Photometric loss (): Let and be the input left and right images, and and be the predicted left and right disparity maps. The warping function is able to warp image to the other view based on the disparity map with bilinear sampling. The reconstructed left image is , and the reconstructed right image is . The reconstructed image should be very similar to the original input image. We use both Euclidean distance and a structure similarity term SSIM to improve the robustness in ill-posed regions [godard2017unsupervised]. For the left image, photometric loss is defined as follows:
where we set , , . These values were selected through experimentation.
Regularization loss (
): Regularization loss is used to smooth local disparity with information directly from input images, and we only use it in estimating initial disparity. We assume disparity in the local region tends to be smooth, so we add a regularization loss to suppress high frequency noise introduced by the photometric loss term. This regularization loss is the sum of the weighted second derivative of the disparity map, and the weight is the exponential of the second derivative of the input image. The higher the second derivative of the input image, the higher the probability of a change in disparity. For the left side, regularization loss is defined as follows:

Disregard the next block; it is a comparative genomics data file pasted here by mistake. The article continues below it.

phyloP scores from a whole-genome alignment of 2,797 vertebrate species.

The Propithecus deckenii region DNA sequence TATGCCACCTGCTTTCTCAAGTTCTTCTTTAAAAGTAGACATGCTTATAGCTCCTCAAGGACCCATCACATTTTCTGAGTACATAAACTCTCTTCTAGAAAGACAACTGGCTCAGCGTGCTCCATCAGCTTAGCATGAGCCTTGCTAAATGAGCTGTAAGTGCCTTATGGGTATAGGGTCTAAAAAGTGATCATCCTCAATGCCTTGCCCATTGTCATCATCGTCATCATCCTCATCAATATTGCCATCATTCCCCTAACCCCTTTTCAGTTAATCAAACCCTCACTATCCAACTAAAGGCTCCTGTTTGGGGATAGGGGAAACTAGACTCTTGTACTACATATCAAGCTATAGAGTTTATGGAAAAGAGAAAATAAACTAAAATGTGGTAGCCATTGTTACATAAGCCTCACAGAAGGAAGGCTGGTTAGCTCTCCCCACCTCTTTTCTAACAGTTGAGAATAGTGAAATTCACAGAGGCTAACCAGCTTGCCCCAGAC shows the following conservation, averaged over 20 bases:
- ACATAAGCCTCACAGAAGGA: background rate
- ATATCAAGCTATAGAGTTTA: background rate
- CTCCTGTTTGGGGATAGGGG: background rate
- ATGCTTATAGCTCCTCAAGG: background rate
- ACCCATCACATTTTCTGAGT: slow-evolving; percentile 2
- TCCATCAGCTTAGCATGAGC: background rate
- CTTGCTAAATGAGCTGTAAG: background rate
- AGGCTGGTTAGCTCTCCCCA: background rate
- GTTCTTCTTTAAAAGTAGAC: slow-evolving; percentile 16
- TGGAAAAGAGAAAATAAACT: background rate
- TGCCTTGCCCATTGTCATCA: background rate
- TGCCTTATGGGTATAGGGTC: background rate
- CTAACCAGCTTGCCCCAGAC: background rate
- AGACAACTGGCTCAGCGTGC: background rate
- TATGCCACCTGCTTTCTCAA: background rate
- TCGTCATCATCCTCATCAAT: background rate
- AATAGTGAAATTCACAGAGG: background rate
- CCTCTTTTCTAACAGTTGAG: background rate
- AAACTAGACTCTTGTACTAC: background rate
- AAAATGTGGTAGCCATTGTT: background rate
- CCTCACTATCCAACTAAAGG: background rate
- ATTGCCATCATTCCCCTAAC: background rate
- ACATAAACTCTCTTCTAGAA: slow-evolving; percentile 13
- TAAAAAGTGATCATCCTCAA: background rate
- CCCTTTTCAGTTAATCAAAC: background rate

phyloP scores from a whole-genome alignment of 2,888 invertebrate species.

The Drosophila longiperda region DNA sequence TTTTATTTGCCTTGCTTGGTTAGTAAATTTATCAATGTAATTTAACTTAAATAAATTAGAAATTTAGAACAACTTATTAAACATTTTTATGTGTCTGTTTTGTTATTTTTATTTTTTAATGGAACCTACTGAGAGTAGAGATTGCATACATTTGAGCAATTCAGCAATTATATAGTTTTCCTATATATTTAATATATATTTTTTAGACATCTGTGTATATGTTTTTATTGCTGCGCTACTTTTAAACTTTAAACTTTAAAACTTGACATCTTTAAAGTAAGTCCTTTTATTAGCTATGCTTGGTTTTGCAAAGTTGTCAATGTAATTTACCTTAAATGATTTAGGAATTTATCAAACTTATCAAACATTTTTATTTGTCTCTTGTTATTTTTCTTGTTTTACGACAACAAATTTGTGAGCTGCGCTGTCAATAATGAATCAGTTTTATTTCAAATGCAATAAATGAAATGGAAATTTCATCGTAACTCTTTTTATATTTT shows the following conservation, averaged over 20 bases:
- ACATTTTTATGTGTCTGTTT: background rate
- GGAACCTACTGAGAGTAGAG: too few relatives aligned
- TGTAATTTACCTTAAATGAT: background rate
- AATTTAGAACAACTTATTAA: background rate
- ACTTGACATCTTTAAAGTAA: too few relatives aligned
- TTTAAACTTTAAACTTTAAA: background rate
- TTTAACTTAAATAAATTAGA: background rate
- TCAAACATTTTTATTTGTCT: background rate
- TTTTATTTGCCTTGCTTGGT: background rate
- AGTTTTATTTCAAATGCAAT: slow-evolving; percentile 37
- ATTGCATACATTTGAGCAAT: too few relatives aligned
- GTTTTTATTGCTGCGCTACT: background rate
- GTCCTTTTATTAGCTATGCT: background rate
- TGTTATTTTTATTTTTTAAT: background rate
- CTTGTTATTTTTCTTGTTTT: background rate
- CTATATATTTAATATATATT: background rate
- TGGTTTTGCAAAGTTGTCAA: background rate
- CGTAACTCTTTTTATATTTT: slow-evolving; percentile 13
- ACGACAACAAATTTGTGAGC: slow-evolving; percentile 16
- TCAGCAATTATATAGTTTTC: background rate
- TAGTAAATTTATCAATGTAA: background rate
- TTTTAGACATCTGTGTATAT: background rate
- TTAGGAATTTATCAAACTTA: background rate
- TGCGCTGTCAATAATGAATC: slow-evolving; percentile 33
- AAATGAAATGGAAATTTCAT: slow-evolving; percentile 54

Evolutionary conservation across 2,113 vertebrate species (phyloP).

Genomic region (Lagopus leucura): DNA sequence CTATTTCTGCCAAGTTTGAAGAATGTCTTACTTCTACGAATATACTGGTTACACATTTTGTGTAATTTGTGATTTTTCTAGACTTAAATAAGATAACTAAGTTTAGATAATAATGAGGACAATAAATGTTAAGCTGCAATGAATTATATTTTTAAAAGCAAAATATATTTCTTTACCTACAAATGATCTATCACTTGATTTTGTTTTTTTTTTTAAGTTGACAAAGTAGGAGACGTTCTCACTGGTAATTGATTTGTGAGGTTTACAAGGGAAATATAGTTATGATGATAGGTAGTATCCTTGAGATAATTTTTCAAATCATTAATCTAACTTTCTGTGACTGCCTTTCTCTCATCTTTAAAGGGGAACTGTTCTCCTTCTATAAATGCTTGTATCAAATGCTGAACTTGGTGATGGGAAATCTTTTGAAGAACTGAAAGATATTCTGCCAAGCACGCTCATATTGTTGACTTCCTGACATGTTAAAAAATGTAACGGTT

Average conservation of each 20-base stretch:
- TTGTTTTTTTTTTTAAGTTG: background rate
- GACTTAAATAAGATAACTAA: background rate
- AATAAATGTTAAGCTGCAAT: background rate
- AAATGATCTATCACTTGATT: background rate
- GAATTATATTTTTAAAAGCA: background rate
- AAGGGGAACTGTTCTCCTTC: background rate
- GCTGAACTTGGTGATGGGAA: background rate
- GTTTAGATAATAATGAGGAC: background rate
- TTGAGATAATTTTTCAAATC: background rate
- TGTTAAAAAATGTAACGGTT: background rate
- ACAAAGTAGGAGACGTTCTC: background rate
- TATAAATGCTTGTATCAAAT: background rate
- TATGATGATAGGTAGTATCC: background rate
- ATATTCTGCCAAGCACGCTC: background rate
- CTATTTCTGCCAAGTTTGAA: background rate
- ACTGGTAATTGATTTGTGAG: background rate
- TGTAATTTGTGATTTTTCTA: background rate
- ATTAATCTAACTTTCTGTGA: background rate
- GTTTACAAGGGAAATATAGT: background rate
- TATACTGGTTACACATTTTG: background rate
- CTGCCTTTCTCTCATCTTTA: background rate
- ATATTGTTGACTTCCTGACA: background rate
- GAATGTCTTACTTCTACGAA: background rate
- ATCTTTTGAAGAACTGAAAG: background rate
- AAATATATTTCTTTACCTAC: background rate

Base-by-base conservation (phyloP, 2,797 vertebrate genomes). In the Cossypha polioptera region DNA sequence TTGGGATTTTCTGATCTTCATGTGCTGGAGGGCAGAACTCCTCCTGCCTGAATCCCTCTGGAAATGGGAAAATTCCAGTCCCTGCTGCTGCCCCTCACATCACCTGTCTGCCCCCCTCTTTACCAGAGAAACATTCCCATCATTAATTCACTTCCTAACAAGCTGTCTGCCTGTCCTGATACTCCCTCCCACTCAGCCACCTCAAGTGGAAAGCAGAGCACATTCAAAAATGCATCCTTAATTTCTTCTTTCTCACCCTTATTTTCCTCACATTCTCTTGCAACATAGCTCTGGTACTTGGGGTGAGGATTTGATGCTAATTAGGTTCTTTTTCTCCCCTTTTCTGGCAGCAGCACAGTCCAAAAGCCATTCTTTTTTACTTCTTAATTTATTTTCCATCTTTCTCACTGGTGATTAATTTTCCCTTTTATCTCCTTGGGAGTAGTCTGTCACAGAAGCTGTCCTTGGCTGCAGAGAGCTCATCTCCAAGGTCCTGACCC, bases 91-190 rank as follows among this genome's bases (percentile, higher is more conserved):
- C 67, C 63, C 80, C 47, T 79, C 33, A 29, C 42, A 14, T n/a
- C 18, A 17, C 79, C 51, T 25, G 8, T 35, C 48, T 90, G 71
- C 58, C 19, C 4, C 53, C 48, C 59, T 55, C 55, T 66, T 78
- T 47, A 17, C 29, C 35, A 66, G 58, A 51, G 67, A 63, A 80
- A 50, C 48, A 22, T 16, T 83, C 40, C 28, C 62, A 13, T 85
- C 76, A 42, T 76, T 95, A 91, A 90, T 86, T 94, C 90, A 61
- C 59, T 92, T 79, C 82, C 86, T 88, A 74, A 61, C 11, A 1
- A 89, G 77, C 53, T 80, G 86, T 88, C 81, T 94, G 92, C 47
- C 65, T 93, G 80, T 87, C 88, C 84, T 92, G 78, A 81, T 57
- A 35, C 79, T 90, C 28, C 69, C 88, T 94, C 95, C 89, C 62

where is number of pixels, and are second derivatives along the X and Y axes.
Consistency loss (): We can also synthesize a left image from the reconstructed right image and a right image from the reconstructed left image . Consistency loss is defined as follows:
This consistency forces the left and right branches to be consistent with one another [zhong2017self].